Hunting Polar Bears is Important
As it is with many other animals around the world, polar bears might have faced extinction had it not been for the efforts of conservationists. Sportsmen hunting polar bears have helped by giving them value. Polar bears are a conservation success story.
In the 70’s, there were so few polar bears left that Inuits would get excited if they came across their tracks. Hunting polar bears was shut down, and the Inuits were given a quota of how many they could harvest each year. Sportsman currently harvest 60 polar bears a year with each hide hide leaving the Arctic being tracked.
One of the coolest things about hunting polar bears for sportsmen is the extreme location. Nunavut is the northernmost territory in all of Canada, and was part of the Northwest Territories until 1999, when it was officially separated via the Nunavut Act. Nunavut is the largest territory with 680,000 square miles and only 36,000 residents. It also has the lowest average temperature of any Canadian Province.
The Inuit Experience while Hunting Polar Bears
What makes this hunt especially attractive is that it allows the hunter to take part in the Inuit experience. For over 4,000 years the Inuits have been hunting the Arctic, slowly moving Westward. The Inuits are one of the oldest hunting cultures on Earth. However, in 1952 the Canadian government took steps to limit the nomadic lifestyle that was a part of their culture. Since then Inuit life has changed drastically.
Inuits are some of the toughest people on Earth as this story attests: A small group of Inuits were starving and actually survived by taking caribou dung and wrapping it in sealskin before dipping it in hot water and eating it like a horrible spring roll. Only encountering a small herd of caribou allowed them to survive the winter. Another story told of an Inuit who scraped the hair from his caribou jacket and ate the hide to survive.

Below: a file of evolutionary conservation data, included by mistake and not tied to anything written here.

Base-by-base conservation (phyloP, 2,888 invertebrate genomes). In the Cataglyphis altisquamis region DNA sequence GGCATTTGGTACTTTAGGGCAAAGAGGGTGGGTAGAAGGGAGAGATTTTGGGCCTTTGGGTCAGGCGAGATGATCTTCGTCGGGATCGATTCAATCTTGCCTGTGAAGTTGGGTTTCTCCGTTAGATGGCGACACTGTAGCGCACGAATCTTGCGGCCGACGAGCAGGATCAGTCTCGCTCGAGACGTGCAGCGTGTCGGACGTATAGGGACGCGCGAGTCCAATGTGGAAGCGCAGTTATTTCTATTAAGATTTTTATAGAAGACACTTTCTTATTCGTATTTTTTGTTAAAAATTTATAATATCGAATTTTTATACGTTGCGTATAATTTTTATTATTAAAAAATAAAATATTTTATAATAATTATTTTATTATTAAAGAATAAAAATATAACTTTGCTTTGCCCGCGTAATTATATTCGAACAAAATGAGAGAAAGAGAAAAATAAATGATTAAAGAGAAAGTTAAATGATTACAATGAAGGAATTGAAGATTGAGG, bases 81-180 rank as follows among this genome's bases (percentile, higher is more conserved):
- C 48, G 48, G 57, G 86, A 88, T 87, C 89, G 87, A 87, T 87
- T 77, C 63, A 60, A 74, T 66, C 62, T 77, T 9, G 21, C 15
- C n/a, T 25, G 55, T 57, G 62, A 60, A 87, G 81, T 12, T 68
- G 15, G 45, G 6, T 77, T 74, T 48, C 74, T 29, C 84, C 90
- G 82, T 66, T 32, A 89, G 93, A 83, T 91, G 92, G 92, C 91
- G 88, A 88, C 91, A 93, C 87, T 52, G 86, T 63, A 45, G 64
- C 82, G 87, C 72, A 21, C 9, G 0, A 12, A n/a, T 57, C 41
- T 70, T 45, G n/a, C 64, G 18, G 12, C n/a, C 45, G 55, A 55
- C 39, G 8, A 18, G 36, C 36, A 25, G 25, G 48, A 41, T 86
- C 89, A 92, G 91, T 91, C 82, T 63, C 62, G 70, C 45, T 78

The Canadian Government had Dark Intentions
Let me backup a bit. In October,1952, the government displaced Inuit families from Northern Quebec sending them to Resolute on Baffin Island above the Arctic Circle with the promise of lots of game amongst other things. They wanted to teach them how to survive in the high Arctic, settling them in villages where they could supply them and trade furs. They had to learn to endure six months of darkness and six months of light. RCMP officers would shoot their dogs, replacing them snowmobiles, which sounds like a pretty good deal until you look at the reasoning behind it. Snowmobiles run out of gas. Consequently, the only place to get more gas is to go back to the community.
Sportsmen hunting polar bears help a great deal in supporting these communities. Hunting polar bears helps Inuits support their families. Make sure you bring the right gear though, as it’s one of the coldest places on Earth. If you are interested in hunting polar bears, please feel free to contact us.
by Casey Jensen